Our CPC program contains both physical and cognitive elements of training. The physical training regimen comprised resistance, aerobic and balance exercises that meet the standards of the American College of Sports Medicine for seniors (Chodzko-Zajko et al., 2009; Garber et al., 2011). Our physical training was set to reach 50%–75% of the maximal heart rate (calculated as 220- age) with the exertion perceived by the participants as “somewhat hard” (scored 13–14). Specifically, Therabands were applied to assist the training of both the upper and lower extremities during the resistance exercise. A series of whole-body aerobic exercises, for example, stepping while in the seated and standing positions, as well as on and off of a stool, was performed. Balance exercises included standing on a steady foam mat in various postures and walking forward and backward with eyes open and closed. Other functional tasks simulated ADLs and were designed to enhance motor performance and were integrated into the CPC program. Samples of functional tasks included asking participants to climb stairs, cross obstacles while reaching for objects, and turning and rising from a chair. In addition to the functional tasks, training that targeted cognitive abilities was also integrated into the physical training program. Training scenarios included walking while reciting poems, naming flowers and animals while crossing obstacles, solving math questions during the resistance training, drawing a circle in the air in the clockwise or counterclockwise direction with the right or left hand, respectively, and searching for the prefix and roots of a Chinese character at moments when they repetitively stand up from a chair.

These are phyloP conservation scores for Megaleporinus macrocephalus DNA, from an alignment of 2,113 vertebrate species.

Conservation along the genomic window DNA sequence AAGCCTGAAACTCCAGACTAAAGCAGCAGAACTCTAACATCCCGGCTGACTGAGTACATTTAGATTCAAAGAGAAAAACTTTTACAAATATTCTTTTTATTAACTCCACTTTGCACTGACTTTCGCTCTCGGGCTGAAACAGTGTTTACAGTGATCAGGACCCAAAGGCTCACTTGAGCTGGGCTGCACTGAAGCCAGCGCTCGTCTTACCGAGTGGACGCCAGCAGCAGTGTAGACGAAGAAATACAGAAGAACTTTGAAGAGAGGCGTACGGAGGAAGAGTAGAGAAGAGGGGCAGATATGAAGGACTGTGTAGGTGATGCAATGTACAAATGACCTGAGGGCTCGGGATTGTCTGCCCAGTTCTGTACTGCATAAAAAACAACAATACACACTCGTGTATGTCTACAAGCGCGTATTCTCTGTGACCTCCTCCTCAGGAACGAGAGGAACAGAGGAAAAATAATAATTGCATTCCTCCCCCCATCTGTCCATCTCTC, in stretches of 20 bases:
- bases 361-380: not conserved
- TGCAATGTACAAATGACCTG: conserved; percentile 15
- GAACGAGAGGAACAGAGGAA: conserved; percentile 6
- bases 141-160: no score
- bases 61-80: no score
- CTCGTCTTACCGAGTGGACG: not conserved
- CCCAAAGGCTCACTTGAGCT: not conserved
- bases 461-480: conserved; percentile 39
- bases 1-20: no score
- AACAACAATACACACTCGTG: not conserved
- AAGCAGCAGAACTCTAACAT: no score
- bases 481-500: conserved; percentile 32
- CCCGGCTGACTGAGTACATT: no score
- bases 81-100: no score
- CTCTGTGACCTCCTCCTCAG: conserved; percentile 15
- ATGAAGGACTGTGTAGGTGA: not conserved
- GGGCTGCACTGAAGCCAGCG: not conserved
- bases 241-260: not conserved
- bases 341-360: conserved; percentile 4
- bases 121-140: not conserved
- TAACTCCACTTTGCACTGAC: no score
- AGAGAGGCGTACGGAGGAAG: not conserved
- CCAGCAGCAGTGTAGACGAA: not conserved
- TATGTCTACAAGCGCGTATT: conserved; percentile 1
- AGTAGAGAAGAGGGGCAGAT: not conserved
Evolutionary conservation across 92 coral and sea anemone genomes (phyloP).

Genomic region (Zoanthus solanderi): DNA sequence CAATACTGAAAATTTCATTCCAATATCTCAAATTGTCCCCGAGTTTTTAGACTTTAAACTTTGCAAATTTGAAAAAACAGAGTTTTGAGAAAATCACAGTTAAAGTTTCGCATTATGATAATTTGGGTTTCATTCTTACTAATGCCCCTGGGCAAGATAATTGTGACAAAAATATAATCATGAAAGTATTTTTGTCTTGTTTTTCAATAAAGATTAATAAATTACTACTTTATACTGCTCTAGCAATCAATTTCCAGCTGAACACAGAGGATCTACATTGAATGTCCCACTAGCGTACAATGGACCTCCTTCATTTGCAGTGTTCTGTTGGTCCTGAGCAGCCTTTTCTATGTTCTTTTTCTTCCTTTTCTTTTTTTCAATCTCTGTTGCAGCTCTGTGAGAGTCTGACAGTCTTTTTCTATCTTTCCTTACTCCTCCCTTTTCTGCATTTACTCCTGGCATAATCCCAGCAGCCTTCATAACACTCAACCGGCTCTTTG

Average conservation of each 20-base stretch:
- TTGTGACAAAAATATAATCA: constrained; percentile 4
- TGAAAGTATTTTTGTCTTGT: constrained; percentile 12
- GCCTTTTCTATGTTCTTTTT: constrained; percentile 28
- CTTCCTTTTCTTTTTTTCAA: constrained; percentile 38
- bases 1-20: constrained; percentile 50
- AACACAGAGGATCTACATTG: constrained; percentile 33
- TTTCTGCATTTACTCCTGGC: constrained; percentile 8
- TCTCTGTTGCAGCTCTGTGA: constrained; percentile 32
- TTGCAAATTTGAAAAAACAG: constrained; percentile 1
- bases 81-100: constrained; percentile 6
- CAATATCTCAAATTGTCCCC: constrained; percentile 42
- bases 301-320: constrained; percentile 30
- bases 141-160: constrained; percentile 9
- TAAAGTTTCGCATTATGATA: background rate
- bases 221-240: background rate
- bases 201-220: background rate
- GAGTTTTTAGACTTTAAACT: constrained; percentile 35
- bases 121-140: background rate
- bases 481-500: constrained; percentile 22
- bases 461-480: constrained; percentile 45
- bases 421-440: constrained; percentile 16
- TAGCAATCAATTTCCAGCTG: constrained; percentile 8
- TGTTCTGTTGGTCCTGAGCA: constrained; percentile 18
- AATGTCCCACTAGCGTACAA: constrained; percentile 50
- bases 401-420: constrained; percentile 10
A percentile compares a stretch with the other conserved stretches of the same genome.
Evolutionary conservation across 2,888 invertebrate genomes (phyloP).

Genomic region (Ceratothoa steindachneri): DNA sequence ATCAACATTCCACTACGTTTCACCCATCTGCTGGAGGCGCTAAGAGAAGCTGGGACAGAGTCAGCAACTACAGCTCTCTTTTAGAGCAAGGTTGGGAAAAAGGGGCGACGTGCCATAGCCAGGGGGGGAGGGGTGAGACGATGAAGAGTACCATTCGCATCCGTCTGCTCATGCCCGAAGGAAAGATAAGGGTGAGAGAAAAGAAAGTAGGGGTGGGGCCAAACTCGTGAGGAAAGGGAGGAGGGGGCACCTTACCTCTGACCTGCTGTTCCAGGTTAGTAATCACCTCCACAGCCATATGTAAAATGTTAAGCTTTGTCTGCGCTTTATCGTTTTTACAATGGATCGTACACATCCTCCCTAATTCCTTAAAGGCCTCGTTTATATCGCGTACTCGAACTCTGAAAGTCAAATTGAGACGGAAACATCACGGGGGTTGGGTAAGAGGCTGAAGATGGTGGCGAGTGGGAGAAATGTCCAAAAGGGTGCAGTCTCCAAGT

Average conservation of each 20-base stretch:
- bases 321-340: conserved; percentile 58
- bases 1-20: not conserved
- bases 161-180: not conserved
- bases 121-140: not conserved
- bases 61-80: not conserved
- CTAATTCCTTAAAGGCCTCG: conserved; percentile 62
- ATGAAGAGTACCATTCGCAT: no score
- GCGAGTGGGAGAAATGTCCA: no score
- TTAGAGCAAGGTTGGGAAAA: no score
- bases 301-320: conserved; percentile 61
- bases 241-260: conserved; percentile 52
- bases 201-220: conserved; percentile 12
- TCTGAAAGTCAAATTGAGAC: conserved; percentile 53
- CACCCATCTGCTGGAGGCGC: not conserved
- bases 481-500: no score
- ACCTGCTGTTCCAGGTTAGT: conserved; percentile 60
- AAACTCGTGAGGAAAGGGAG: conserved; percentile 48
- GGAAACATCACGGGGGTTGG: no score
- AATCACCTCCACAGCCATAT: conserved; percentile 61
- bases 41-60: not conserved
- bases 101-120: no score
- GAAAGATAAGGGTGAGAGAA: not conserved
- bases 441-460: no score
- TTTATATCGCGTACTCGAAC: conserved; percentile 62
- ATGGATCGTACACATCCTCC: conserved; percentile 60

Virtual Reality-Based Physical and Cognitive Training (VR) Group
Scenes from the VR-based physical and cognitive training program are shown in Figure 1.
Figure 1. Scenes from the VR-based training program. (A) Take the MRT. (B) Kitchen chef. (C) Convenience store clerk. (D) Tai Chi. (E) Football (running and stepping). (F) Subject wearing VR glasses and performing VR tasks. (B) and (C) are derived from “job simulator” created by Owlchemy Labs. Both the subject and trainer have provided written informed consent allowing the publication of this image.
VR-Based Physical Exercise Program